Review: iPhone 4 Tripod Mount - SnapMount

Jeff's Rating: 5/5

tl;dr: Right in all the right ways, this is one of the two tripod mounts I keep in my bag.

There are finally a plethora of different iPhone 4 tripod mounting solutions on the market, and this is a very, very good thing. You can browse other Reviews on my website to find some examples of other great tripod mounts—some very nice for specific purposes, others that are only marginally better than duct-taping your iPhone to a tripod!

Snapmount for iPhone - on mini Tripod

DIY $10 iPhone 4 & 3G/3Gs Tripod Adapter/Case

Please read this article for background/more info: iPhone/iPad external microphones

[Update] Here are a few other commercially-available tripod mounts:

In earlier posts, I've written about my new highly-portable audio/video recording setup, using an iPhone 4 and an external microphone. Getting great sound is half the game, when it comes to video recording. The other half is a stable platform by which to record. (Yet another half—making more than a whole—is good content to be filmed... and great editing...).

iPhone 4 in DIY Tripod Case/Adapter

After watching this video on YouTube, I was inspired to make my own DIY tripod case/adapter for my iPhone 4. And, in lieu of making a video about it, I figured I'd just give a quick step-by-step of the build, along with a parts/price list, like I did for my DIY Blue/Greenscreen Backdrop.

DIY - Make a Free Light Stand Out of an Old Tripod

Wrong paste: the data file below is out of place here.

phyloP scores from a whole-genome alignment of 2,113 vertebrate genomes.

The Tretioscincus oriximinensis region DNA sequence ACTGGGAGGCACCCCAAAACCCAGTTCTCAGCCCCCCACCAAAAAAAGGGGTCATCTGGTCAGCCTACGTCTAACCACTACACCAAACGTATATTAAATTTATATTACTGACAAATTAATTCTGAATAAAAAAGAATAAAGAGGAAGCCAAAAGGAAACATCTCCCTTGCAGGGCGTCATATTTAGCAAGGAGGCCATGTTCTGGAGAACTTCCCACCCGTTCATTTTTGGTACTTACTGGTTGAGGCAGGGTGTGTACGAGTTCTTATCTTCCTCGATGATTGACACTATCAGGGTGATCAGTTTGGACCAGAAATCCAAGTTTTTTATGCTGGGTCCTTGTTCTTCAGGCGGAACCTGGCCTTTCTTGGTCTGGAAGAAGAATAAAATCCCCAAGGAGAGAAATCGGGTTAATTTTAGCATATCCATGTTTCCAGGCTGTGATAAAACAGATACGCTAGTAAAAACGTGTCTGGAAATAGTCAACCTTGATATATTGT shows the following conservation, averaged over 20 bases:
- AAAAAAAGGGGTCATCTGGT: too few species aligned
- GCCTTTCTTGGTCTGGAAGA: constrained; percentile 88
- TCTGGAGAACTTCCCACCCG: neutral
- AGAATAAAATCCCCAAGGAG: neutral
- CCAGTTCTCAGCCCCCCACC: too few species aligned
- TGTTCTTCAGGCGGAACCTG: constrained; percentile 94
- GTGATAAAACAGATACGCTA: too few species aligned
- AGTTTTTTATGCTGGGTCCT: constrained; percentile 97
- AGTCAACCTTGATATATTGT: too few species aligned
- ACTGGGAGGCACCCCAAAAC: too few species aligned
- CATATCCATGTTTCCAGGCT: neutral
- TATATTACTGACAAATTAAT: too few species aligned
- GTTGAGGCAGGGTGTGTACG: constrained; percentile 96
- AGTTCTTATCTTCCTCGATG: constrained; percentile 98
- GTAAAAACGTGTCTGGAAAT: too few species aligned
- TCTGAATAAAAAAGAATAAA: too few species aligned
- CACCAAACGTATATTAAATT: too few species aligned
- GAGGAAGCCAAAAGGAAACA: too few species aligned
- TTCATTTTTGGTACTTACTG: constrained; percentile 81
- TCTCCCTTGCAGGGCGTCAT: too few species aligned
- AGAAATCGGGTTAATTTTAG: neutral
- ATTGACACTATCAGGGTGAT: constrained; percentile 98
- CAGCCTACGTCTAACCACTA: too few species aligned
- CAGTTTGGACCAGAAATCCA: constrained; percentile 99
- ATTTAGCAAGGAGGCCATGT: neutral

If you need a better way to hold the light you use while taking pictures with the DIY Greenscreen you just made, or you need a better way to control where light goes for keying out backgrounds in Photoshop, read through this tutorial on how to make a quick and durable (and highly configurable) lightstand out of one of those old, sort-of broken cheap tripods you have sitting in your closet. Even if it's your main tripod, you should be able to modify it so you can swap it for a lightstand or standard tripod pretty easily.

Take Better Photos of Inanimate Objects

Forks with Flash and Ambient Light

Ever wonder why your pictures of little items like statues, money, a speaker set, a glass of water, or pretty much anything else in the world that doesn't move often look so washed out and flat? I'm betting that the reason is that you are setting your camera to 'nuke' mode (i.e. blast everything with light from the flash).

Well, I have a quick, and most likely free (if you own a tripod) solution to this problem. And it's pretty darn easy to implement. Here's how you do it: